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rw  
#1 Posted : Tuesday, September 07, 2010 7:15:50 PM(UTC)
rw

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I have approximately $450,000 in TSP "G" funds and plan to retire within 1 year.  I have a $200,000 mortgage.  I had planned on using earnings from my TSP to supplement my mortgage payment of $1,460.  However, earnings are currently nil.  My daughter is permanently disabled and lives with me.  I need to be consider providing for a secure future for her as well.  I realize that I would lose the deduction for mortgage interest by paying off the loan, but I do not see how I can make the mortgage payment in retirement.  I am 65 years old and have 25 years FERS.  I will retire as a GS-13 Step 8.  Any ideas?
Henry  
#2 Posted : Tuesday, September 07, 2010 8:31:49 PM(UTC)
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RW, That is exactly what I did. If I was you, I would figure out how much interest you will pay if you continue to make monthly payments on your house vs. the benefit of the deduction. I believe you would be better off, paying the house off.
restonham  
#3 Posted : Wednesday, September 08, 2010 12:00:54 AM(UTC)
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You do understand that you will have to pay income tax on the $200K you withdraw at least at the 25% bracket, probably higher?  That means you will have to withdraw $250K to get a spendable $200K unless you have $50K laying around to pay the taxes with.  I'm assuming that, if that were the case, all this would be unnecessary.

I don't consider 2.5% interest to be "nil" in today's interest environment.   That's over $11K a year - not insignificant.   Since you will need recurring access to your money, your best bet is to roll your TSP to an IRA and then withdraw money when you need it.  or, you could set up a monthly withdrawal and change the amount each year, if necessary.  No matter what you do, you will have to pay taxes on all money withdrawn as ordinary income.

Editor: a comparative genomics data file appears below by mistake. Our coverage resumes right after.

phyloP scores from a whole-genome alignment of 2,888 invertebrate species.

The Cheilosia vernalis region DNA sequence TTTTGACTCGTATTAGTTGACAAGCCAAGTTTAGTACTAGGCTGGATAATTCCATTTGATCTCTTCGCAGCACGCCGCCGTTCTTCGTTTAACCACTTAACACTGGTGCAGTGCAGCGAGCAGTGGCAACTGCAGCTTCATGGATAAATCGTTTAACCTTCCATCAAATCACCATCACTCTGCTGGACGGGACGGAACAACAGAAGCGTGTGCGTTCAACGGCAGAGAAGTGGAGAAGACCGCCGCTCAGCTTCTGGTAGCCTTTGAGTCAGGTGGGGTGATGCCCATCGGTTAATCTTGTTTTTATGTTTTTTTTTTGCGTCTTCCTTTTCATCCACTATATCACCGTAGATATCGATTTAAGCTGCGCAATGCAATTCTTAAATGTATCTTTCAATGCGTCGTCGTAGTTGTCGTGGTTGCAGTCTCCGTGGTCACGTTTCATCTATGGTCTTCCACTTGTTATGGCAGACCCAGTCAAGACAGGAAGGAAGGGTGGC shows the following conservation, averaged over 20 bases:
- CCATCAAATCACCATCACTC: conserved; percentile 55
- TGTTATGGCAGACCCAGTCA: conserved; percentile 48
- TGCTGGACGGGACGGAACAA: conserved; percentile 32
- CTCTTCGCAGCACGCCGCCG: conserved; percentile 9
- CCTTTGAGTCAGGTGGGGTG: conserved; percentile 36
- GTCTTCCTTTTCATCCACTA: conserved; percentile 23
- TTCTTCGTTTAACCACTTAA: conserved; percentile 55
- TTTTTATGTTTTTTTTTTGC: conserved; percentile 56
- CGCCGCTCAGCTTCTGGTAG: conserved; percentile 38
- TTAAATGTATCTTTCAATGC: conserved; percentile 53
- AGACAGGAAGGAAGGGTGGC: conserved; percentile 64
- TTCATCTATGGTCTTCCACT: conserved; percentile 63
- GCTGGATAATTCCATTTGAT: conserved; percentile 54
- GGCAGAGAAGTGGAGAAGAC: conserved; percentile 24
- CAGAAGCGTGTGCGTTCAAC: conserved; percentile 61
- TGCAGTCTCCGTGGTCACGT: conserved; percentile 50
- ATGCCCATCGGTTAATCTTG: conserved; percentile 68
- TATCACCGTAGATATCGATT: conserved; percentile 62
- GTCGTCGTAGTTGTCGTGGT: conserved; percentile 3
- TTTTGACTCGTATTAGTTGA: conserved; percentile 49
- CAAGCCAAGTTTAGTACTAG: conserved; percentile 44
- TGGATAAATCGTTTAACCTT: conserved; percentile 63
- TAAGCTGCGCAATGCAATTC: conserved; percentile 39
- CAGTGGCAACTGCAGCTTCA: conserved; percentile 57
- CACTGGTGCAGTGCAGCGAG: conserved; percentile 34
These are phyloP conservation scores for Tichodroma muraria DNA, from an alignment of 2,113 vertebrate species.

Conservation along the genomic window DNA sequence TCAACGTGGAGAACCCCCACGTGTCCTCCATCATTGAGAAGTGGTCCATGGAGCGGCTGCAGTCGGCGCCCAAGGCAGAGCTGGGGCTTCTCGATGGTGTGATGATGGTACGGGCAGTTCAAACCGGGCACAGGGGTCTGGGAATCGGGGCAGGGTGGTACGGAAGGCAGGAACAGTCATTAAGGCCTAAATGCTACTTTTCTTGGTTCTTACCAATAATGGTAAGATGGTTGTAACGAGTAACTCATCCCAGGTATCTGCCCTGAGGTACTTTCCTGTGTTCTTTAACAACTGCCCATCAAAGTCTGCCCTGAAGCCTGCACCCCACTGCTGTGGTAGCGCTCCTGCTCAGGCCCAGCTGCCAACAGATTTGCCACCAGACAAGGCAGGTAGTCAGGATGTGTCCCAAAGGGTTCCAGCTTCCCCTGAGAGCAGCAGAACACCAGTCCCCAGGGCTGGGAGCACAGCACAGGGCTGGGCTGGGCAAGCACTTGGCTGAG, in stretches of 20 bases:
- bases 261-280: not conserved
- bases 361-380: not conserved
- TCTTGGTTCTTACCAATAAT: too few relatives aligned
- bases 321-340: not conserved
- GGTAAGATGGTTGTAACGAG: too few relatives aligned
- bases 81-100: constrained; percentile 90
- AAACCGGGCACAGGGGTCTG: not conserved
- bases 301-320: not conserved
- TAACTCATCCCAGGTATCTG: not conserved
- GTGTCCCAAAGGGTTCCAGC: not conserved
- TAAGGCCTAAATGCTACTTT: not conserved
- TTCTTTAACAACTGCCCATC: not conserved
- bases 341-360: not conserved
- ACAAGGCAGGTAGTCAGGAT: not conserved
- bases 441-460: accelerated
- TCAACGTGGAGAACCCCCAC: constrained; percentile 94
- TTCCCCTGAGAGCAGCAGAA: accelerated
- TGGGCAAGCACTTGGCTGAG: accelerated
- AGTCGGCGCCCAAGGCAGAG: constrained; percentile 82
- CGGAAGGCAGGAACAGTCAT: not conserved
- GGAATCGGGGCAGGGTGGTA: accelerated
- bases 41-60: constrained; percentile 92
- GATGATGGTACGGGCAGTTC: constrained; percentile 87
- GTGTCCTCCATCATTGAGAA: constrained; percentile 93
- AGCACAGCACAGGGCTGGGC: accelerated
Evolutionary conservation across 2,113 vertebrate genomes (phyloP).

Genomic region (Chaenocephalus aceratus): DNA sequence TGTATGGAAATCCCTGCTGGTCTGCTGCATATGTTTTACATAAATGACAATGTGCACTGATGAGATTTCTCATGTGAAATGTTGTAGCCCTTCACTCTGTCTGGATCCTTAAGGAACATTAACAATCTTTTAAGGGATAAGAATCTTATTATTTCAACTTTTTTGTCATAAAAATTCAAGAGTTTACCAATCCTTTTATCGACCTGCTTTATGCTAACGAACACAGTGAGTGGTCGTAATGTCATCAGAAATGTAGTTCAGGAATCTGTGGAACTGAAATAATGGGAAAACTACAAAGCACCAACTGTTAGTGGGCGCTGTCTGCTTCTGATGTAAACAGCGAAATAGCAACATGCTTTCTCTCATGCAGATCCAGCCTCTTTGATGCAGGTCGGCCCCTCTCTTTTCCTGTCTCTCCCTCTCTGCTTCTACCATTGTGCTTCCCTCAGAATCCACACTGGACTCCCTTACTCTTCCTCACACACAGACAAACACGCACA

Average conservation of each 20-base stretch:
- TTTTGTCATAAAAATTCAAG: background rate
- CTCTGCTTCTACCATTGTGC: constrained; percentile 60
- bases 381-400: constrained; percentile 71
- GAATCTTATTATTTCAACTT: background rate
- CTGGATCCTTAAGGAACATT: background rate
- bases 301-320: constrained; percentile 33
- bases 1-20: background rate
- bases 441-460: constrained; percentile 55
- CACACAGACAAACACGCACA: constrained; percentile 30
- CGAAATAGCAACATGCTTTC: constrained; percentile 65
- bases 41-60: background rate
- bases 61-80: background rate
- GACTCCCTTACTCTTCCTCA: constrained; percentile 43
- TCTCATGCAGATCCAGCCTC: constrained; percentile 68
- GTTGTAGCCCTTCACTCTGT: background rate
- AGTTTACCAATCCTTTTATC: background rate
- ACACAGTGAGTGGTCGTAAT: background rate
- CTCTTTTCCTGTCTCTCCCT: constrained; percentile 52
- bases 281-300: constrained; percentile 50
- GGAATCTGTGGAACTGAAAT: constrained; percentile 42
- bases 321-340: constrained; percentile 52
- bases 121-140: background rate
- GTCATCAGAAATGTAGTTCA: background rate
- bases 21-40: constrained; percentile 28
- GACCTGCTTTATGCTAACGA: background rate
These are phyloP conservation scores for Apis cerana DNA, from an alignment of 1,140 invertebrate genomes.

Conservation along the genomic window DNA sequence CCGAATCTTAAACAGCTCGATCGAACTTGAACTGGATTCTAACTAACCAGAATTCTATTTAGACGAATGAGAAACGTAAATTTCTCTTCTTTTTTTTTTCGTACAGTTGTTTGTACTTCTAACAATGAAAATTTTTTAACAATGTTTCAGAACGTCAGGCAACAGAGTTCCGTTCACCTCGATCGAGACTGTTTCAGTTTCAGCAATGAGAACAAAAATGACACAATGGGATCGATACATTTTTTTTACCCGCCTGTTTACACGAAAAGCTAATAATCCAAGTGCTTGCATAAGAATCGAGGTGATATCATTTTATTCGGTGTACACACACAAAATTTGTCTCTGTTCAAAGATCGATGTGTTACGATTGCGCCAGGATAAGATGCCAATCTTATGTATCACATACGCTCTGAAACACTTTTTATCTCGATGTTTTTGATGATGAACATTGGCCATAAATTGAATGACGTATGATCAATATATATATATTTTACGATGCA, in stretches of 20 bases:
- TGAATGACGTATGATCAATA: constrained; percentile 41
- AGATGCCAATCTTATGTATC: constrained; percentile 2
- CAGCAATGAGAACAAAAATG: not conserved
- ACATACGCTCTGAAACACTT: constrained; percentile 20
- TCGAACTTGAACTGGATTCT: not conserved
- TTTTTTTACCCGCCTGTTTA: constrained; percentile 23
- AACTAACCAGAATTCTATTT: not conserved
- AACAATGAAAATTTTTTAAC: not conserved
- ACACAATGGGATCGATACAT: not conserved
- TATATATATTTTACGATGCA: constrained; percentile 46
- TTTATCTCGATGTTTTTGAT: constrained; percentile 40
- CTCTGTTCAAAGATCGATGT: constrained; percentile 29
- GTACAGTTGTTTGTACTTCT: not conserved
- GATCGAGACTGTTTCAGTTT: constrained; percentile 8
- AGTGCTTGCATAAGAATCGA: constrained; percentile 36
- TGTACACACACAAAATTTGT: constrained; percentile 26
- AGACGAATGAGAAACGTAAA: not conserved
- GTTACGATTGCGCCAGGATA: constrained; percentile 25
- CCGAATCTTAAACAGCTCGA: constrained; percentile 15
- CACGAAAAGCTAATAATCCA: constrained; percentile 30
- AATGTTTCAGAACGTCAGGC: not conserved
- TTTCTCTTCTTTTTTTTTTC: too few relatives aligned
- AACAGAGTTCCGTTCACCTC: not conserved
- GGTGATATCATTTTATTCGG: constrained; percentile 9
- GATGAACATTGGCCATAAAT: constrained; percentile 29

Keep in mind, that once you pay off your mortgage and are retired, that money is gone forever - you will have a very difficult, if not impossible, time getting another one if you need the money in an emergency.   Your only option would be to sell the house or get a reverse mortgage.
 
Pick  
#4 Posted : Wednesday, September 08, 2010 4:50:48 AM(UTC)
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restonham wrote:
Keep in mind, that once you pay off your mortgage and are retired, that money is gone forever - you will have a very difficult, if not impossible, time getting another one if you need the money in an emergency.   Your only option would be to sell the house or get a reverse mortgage.
 
Or home equity line of credit, or credit card, or the remaining 200k in TSP...  Go with what Henry said and do the cost/benefit analysis between your mortgage interest and your deduction, but make sure you factor in your penalties (including the higher tax rate) for withdrawing the lump sum from your TSP.  Speaking from the point of view of someone that has also paid off their house, It will definitely give you peace of mind in your situation.
daves  
#5 Posted : Wednesday, September 08, 2010 1:06:09 PM(UTC)
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Consult an accountant about the penalties.  Caring for a disabled family member may qualify for a penalty free withdrawal.
The HalfBreed  
#6 Posted : Wednesday, September 08, 2010 2:58:09 PM(UTC)
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Lotta good advice above.......I'd like to add one more.

Is your Home WORTH that much? Will you pay it off, only to find out that, in 1 year, it's worth 33K LESS ???
Would it be wise to sell the home, move into a 2 bedroom spot, and rent >???
IF you spent 250K to get 200K, only to find out via selling that you've lost 33K, then what ?

RETIRED 12/19/2012 !!! Good Bye Tension !!! Hello Pension !!!
Copper  
#7 Posted : Thursday, September 09, 2010 5:58:14 AM(UTC)